(Photo courtesy: military-transition.org)

A new resource is changing the way we look at military transition

Veterans can share their experiences with each other

Kaylah Jackson
January 18, 2018 - 3:18 pm
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While there is a growing interest of industries to take note of what veterans offer in the civilian workplace, there isn’t much data about the transition process collected by veterans, until now.

Brian Niswander, a 20 year Air Force veteran served in many capacities during his military career. After serving on active-duty and in the reserves as an intelligence officer and working in strategic intelligence, he used his skills in analysis to create an avenue in market research and business intelligence.

Niswander can be considered an expert in both intelligence analysis and of course, life after the military. As a result, he’s used both experiences to create military-transition.org, a website that provides first-hand information from transitioning service members themselves on their wants and needs. Not only is this data great for potential employers and family members, it’s also a great avenue for veterans to participate in the study and share their experiences.

Military-transition.org looks to debunk questions like:

  • “What does someone with my background and experience do after the military? And do they enjoy the work they’re doing?”
  • “How does compensation compare to expectations and how long did it take to find employment for veterans like me?”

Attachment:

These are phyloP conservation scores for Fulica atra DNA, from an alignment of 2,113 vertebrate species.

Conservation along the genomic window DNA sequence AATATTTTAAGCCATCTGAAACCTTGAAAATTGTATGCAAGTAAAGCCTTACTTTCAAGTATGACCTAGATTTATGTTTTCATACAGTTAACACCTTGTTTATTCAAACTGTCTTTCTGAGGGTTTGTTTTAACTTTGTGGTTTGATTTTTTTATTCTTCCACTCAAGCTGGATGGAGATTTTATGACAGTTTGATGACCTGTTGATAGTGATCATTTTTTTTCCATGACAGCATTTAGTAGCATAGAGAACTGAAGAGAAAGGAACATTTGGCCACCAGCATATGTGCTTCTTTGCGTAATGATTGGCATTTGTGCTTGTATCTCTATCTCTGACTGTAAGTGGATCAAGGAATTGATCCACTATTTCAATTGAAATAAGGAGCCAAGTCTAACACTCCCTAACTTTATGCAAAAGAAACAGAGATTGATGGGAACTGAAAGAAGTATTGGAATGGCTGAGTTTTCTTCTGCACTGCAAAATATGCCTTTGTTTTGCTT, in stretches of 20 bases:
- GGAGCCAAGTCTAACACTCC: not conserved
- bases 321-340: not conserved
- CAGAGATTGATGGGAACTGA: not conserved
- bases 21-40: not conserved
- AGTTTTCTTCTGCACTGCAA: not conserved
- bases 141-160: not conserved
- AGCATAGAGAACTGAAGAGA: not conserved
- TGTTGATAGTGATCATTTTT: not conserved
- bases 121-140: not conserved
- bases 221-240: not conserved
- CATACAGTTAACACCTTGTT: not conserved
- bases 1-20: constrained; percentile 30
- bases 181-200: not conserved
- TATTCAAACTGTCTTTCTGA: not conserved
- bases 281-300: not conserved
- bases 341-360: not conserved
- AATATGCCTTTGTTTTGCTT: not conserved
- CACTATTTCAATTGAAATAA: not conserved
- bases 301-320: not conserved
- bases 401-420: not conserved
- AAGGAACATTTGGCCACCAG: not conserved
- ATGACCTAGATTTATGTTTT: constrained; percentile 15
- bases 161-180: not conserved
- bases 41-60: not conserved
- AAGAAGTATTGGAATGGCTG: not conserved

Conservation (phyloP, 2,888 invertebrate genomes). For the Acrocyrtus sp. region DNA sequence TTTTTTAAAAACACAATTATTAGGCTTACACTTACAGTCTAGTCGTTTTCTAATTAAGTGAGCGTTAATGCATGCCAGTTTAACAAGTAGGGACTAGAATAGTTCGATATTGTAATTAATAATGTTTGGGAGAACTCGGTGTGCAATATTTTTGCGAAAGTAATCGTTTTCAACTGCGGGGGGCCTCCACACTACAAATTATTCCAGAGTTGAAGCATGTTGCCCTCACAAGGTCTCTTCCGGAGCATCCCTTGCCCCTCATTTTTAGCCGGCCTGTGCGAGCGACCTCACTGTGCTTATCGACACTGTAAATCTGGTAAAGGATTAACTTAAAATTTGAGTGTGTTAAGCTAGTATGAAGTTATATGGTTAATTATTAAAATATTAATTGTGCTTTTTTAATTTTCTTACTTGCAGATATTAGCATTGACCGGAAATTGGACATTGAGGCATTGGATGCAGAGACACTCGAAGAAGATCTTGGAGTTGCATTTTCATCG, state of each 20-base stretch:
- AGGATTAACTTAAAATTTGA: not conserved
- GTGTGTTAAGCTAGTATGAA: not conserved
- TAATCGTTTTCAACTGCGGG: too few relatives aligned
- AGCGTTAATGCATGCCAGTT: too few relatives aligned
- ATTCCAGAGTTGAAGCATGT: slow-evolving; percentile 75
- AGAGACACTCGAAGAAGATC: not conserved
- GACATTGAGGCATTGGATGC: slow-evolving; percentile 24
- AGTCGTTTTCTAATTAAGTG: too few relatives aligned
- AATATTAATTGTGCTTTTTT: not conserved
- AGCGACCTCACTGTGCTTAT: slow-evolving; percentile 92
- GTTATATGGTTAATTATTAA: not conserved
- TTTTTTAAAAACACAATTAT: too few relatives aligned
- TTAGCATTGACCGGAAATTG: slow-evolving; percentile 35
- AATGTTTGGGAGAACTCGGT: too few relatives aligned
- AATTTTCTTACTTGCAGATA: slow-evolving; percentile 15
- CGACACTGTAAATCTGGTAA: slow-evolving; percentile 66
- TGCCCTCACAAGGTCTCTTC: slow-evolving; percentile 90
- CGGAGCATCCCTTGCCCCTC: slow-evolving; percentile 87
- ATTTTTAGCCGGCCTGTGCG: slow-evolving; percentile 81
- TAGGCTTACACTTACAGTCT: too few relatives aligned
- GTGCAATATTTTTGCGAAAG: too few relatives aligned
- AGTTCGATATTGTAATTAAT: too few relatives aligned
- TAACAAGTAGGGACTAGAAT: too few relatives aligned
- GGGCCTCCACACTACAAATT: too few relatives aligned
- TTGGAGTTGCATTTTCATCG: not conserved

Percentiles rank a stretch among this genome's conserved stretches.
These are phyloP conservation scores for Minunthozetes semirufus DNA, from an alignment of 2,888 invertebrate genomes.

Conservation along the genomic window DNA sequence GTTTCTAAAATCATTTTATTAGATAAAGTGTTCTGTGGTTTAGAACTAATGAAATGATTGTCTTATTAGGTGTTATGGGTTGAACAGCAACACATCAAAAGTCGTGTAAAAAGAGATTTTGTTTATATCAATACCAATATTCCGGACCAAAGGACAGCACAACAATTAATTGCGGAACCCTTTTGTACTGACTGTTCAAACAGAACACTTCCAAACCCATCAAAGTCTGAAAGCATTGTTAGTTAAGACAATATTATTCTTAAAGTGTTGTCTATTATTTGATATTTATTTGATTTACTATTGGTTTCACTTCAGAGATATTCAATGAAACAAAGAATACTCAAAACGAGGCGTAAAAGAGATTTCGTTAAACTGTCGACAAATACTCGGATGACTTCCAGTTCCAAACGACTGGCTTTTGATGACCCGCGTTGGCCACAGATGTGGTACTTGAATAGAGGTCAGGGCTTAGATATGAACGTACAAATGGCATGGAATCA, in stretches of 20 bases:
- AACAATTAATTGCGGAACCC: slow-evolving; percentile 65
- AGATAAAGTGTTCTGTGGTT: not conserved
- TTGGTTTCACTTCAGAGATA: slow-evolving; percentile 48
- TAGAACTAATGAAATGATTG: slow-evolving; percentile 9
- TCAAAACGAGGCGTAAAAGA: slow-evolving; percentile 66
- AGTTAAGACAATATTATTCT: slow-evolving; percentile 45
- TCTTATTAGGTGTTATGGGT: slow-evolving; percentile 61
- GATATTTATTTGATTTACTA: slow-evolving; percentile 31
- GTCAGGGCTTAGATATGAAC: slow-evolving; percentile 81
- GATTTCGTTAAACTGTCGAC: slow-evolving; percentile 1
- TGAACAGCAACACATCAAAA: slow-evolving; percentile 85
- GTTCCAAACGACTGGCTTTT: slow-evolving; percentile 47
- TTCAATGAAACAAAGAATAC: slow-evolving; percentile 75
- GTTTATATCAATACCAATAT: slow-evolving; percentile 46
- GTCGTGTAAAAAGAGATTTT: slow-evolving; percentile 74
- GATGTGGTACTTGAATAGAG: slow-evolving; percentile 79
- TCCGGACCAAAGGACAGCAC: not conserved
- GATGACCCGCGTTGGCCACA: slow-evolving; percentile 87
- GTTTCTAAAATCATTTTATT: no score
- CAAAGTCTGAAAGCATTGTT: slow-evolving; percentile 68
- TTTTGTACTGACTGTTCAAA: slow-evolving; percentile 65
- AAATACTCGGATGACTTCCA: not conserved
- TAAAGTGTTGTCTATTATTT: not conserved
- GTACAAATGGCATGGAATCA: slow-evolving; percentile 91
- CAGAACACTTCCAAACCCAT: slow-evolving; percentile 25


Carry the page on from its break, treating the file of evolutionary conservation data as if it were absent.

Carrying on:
• “What lessons did they learn that I can apply to my transition and post-military employment?”

The website’s veteran transition study is unique because it allows the user to customize the results based on a variety of filters. Not many people take into account that service member’s specialty or rank when they exit the service can have a large impact on their transition as a whole and their first job in the civilian world. The interactive dashboard allows users to see results based upon their military branch, rank, years of service, education, specialty, age, gender and pre vs post 9/11 status.

Their newest studies, which are anonymous, are for active duty, guard and reservist, military spouses and employers. If you are interested in participating in a study click here.

In addition to studies, it also provides over 170 resources centered around military transition. From resume engines to veteran-focused organizations, military-transition.org is a growing source for veterans and employers alike to gain powerful and honest information.